I was interested to read in the Herald:
Nineteen years after physical punishment was banned in schools, a sampling of children suggests that while most want the ban, there is still some support for smacking as a form of discipline.
The reason I was interested is because my first ever poll was as a 17 year old at Rongotai College. I chaired the Student Council and we surveyed around 800 students (4th formers and up) on whether or not they wanted the school to continue with corporal punishment. So yes I was attracted to polling at an early age.
This was in 1985 and off memory 56% of students voted that they wanted corporal punishment to continue. The rationale was quite simple. They would rather have two strokes of the cane than an hour after school in detention.
We presented the results to the School Board and they were horrified that most students wanted to continue with corporal punishment, as they were seeking to end it. So they decided not to publish the results.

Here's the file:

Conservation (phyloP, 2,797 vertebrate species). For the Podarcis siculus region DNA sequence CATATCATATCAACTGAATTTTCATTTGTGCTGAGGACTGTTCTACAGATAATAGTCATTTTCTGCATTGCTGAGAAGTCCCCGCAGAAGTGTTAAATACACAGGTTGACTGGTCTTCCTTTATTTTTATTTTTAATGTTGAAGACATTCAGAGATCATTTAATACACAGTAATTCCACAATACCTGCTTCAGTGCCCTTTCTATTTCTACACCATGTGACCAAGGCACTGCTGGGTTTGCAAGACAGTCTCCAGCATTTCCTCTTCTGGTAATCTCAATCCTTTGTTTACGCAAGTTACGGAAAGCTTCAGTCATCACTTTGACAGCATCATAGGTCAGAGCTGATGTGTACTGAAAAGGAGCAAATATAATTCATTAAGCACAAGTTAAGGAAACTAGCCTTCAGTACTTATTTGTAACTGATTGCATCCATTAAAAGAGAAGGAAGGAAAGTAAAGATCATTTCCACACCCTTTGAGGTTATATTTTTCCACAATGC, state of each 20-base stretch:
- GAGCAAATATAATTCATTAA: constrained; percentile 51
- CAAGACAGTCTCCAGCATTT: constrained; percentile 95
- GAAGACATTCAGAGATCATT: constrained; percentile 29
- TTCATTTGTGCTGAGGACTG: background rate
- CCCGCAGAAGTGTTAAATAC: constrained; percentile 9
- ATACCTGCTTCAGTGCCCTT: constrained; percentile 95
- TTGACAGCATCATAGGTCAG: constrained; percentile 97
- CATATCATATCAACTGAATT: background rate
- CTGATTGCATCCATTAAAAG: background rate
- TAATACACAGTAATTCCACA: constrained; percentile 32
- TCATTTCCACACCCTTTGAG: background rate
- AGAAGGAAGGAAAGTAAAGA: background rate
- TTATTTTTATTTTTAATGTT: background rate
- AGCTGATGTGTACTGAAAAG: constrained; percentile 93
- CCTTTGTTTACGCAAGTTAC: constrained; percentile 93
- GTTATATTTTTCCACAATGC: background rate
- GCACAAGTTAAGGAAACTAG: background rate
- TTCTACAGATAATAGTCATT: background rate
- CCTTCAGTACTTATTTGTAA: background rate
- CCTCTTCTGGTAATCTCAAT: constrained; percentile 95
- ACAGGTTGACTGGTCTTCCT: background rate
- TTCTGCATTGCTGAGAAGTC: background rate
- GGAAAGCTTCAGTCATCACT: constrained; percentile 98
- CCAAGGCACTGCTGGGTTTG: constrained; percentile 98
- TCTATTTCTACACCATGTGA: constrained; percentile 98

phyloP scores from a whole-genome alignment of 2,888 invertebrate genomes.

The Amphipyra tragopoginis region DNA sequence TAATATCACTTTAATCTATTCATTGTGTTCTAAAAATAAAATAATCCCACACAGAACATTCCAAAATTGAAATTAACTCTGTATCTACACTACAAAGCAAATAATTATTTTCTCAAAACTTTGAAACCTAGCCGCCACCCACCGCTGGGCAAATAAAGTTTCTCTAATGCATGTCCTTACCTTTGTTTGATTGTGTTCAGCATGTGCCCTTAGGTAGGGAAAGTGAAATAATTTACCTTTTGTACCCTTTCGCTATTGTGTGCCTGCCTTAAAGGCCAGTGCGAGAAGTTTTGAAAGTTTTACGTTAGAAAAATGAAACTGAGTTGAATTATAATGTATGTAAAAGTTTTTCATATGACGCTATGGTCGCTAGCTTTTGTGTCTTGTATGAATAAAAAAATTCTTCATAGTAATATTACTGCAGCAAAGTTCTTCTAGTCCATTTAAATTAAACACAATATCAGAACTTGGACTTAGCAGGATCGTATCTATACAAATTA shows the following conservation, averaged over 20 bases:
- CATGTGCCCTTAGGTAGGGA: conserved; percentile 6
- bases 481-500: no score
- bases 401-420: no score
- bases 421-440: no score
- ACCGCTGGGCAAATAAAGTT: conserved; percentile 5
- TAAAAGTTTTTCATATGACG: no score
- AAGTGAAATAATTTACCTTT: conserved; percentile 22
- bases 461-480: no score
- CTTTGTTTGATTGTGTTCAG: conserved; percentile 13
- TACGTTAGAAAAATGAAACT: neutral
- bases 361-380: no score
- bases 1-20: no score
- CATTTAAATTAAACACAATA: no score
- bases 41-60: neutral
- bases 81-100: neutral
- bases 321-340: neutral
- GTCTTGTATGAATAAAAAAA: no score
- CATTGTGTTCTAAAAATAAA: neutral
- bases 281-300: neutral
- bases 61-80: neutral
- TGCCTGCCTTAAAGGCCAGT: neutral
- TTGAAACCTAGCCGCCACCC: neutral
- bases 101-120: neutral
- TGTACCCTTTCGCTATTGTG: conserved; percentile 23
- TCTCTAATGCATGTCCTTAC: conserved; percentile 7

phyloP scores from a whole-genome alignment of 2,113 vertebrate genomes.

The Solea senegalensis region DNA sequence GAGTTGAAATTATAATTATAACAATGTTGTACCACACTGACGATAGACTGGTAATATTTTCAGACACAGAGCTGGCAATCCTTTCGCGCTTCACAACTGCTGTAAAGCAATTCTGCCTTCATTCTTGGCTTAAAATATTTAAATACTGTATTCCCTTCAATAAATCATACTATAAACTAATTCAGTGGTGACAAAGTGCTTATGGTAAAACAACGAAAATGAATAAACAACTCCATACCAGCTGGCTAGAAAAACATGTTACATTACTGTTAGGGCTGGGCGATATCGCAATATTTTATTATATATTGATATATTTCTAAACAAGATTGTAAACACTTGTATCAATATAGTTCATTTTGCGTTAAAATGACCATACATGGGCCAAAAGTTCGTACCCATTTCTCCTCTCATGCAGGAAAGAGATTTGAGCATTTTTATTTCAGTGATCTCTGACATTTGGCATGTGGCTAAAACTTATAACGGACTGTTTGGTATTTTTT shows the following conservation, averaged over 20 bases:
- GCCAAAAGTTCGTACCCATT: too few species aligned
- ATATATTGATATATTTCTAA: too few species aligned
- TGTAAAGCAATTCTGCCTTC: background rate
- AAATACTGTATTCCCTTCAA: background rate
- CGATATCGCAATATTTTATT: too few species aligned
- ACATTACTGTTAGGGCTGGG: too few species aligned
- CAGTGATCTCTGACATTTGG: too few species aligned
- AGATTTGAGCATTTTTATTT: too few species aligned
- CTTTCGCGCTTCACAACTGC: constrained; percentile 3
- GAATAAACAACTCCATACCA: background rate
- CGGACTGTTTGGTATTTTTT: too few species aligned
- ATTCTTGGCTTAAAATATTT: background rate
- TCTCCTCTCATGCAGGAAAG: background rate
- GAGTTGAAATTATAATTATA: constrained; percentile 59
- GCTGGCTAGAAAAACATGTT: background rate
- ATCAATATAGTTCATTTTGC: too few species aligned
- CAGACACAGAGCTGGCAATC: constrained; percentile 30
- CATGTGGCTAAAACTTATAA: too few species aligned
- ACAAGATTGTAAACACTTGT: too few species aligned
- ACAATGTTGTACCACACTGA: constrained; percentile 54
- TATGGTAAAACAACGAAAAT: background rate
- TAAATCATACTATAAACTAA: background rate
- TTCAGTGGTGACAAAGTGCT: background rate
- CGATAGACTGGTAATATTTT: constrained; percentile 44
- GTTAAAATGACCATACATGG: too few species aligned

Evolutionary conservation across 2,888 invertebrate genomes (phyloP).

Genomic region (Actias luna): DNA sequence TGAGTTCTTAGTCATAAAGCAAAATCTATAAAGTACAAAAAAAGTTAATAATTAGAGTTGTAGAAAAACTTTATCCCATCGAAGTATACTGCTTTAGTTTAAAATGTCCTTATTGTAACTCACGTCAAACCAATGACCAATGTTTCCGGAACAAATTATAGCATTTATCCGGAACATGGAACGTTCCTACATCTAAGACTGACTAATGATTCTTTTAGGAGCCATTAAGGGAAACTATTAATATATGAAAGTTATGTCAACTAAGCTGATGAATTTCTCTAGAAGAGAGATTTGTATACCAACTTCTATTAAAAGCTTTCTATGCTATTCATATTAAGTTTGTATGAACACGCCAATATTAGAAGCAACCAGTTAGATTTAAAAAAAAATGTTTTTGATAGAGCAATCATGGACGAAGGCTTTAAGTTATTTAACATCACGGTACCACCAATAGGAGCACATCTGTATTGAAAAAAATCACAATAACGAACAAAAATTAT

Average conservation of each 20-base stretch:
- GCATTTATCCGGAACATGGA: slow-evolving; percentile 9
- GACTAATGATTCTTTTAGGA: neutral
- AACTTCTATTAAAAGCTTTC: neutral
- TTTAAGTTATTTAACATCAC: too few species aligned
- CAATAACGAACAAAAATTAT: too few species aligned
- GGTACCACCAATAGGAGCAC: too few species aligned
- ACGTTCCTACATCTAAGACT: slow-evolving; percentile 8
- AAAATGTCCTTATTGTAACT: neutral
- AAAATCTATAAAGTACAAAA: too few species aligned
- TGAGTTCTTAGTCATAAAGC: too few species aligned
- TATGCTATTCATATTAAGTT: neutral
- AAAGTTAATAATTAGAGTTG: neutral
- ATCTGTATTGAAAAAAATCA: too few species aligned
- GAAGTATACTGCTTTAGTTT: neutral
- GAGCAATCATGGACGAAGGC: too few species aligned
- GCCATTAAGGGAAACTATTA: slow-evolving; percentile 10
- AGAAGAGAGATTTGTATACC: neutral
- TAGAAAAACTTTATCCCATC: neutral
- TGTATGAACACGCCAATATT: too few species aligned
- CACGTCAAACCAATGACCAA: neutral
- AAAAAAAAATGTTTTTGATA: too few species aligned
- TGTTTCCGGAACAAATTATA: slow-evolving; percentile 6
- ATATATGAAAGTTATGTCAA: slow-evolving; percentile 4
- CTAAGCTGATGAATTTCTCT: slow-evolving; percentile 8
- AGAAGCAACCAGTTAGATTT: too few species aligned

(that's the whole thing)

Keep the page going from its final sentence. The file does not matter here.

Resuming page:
This then resulted not only in my first poll, but my first leak. I rang up the Evening Post and asked to speak to the Education reporter. And to my amazement it was a front page or page three story. I recall some board members wondering how the results got to the newspaper, and they were blaming each other. No one thought it might have been the 17 year old
Anyway back to this story:
Ten out of 17 Year 7 pupils at Rangeview Intermediate in Te Atatu said they would vote no in the referendum which says: “Should a smack as part of good parental correction be a criminal offence in New Zealand?”
Most kids have a lot of common sense.
Yet 14 of the 17 children still report having been smacked and, despite the official doctrine of non-violence at school, most believe their parents were right to smack them.
Again this shows how silly the law is.Tags: DPF, Polls, Section 59